The UNION construct is somewhat different in that it must match up possibly dissimilar types to become a single result set.
Check for identical types for all results.
Coerce each result from the UNION clauses to match the type of the first SELECT clause or the target column.
tgl=> SELECT text 'a' AS "Text" UNION SELECT 'b'; Text ---- a b (2 rows)
tgl=> SELECT 1.2 AS Float8 UNION SELECT 1; Float8 ------ 1 1.2 (2 rows)
The types of the union are forced to match the types of the first/top clause in the union:
tgl=> SELECT 1 AS "All integers" tgl-> UNION SELECT '2.2'::float4 tgl-> UNION SELECT 3.3; All integers ------------ 1 2 3 (3 rows)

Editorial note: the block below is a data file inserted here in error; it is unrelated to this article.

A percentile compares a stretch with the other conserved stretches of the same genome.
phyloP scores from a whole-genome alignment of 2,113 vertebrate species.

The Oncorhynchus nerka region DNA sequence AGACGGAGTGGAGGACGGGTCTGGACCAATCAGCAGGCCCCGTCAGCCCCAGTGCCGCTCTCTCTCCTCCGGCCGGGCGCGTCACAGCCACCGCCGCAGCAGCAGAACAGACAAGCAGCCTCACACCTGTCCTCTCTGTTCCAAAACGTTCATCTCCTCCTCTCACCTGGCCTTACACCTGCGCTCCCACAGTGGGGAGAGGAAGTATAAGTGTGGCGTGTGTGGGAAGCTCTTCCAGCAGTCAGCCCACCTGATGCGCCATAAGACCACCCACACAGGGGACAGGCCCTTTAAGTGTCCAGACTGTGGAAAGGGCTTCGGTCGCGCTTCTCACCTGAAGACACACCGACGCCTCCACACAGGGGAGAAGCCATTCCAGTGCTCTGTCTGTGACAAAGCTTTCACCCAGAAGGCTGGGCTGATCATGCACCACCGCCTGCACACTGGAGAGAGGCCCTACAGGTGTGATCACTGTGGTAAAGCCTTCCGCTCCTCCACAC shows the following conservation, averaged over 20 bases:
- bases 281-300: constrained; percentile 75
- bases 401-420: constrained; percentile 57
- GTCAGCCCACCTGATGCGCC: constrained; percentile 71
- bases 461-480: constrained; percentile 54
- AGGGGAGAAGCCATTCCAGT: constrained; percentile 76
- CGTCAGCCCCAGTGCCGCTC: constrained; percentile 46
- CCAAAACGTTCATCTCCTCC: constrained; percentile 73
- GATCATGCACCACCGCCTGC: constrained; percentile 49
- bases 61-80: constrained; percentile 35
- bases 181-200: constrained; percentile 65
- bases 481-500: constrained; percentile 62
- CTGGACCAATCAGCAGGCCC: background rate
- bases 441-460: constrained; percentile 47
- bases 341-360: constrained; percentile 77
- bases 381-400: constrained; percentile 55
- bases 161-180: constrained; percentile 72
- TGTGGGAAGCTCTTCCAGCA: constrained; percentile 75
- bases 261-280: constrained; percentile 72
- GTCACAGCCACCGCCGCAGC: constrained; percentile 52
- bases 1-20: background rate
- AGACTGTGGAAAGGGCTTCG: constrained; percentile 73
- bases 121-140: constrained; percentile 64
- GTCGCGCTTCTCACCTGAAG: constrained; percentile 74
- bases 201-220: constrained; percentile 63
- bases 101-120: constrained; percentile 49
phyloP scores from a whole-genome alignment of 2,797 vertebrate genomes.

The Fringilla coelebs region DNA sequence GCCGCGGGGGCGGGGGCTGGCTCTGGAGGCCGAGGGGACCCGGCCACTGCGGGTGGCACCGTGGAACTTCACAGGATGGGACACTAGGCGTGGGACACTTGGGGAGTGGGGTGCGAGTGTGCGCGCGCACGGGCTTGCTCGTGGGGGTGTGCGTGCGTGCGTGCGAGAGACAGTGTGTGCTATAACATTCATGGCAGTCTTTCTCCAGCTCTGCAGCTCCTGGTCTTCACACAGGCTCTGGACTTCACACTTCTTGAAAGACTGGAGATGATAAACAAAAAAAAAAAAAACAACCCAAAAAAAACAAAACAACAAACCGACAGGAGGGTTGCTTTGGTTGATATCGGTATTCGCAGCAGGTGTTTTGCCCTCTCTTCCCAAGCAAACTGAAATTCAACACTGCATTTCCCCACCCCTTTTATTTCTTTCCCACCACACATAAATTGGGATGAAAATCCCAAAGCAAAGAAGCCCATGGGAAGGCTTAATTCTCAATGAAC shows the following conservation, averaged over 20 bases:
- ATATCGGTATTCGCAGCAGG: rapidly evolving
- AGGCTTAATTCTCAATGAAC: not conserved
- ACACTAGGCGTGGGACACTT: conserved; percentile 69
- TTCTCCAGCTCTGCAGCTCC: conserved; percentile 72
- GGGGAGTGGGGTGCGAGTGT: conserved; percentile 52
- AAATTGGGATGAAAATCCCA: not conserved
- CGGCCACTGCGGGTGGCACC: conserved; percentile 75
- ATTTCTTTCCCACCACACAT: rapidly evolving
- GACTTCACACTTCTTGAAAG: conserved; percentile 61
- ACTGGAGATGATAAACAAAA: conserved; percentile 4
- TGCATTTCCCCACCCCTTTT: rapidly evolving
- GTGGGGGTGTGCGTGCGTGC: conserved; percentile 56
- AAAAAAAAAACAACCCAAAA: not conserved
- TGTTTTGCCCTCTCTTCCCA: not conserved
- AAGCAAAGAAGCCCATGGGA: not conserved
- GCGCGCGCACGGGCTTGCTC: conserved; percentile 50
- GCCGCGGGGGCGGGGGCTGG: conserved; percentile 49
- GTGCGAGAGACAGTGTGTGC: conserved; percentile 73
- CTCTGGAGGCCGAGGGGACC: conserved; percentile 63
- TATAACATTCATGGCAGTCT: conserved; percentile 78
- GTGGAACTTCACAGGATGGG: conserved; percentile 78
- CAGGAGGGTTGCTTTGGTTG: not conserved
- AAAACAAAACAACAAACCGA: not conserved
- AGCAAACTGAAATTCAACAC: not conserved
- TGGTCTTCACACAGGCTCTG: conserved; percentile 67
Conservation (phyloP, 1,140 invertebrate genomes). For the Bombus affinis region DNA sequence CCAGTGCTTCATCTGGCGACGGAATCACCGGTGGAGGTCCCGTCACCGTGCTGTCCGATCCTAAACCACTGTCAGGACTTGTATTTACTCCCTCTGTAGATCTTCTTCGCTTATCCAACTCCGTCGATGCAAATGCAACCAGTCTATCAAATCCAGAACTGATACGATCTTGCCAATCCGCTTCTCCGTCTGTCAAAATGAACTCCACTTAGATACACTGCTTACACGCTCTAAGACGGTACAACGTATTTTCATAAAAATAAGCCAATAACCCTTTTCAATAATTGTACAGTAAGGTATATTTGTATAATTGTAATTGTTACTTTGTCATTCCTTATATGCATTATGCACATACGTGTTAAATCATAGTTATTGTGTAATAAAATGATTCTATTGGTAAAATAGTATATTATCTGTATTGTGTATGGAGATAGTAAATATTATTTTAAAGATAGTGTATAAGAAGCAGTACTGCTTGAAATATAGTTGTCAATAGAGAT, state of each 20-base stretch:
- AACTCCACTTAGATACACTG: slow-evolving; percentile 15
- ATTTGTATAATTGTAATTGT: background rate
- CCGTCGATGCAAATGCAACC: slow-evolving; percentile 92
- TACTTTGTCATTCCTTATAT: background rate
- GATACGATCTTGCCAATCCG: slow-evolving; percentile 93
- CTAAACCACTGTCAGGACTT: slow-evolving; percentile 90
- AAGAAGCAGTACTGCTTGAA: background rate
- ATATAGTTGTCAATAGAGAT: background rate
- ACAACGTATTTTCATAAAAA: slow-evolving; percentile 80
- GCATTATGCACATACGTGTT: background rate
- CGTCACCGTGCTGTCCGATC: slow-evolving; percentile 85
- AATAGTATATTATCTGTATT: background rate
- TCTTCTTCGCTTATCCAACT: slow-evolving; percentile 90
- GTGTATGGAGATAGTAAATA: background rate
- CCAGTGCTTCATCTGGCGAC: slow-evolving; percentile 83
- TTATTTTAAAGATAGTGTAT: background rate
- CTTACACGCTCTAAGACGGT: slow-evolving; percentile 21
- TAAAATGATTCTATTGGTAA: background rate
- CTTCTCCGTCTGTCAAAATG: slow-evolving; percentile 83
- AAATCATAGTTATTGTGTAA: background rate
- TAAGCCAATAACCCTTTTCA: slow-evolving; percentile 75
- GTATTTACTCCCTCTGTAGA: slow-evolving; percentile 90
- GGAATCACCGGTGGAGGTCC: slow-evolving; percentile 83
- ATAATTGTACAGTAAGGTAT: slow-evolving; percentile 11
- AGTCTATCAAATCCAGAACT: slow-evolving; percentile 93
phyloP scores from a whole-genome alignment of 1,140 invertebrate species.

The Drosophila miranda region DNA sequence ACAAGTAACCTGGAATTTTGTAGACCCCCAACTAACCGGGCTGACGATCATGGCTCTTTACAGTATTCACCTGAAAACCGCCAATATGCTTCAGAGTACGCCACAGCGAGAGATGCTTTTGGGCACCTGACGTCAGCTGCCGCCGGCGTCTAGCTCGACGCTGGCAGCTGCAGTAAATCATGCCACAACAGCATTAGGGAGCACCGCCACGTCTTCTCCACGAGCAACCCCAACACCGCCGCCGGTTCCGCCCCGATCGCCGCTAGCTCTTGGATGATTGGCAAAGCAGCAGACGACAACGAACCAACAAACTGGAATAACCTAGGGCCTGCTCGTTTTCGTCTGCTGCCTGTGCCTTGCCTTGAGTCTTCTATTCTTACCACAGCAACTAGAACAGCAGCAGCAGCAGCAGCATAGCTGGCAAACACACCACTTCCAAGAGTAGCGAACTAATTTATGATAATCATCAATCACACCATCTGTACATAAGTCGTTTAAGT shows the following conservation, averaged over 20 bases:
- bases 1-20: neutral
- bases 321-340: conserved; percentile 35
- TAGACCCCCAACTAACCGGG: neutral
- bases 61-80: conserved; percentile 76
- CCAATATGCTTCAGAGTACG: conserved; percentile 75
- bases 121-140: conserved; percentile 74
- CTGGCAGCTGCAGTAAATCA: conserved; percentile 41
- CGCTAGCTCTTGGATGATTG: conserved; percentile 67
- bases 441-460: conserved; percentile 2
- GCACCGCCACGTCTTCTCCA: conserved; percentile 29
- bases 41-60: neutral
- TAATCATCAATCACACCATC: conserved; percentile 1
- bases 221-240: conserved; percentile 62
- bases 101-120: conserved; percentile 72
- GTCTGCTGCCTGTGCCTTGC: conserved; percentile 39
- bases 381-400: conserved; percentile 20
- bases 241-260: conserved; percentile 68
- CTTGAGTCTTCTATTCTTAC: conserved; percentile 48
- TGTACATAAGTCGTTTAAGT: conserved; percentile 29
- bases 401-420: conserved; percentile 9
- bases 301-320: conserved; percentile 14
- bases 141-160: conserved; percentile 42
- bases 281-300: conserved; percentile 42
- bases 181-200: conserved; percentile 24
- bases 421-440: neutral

An alternate parser strategy could be to choose the "best" type of the bunch, but this is more difficult because of the nice recursion technique used in the parser. However, the "best" type is used when selecting into a table:
tgl=> CREATE TABLE ff (f float); CREATE tgl=> INSERT INTO ff tgl-> SELECT 1 tgl-> UNION SELECT '2.2'::float4 tgl-> UNION SELECT 3.3; INSERT 0 3 tgl=> SELECT f AS "Floating point" from ff; Floating point ---------------- 1 2.20000004768372 3.3 (3 rows)
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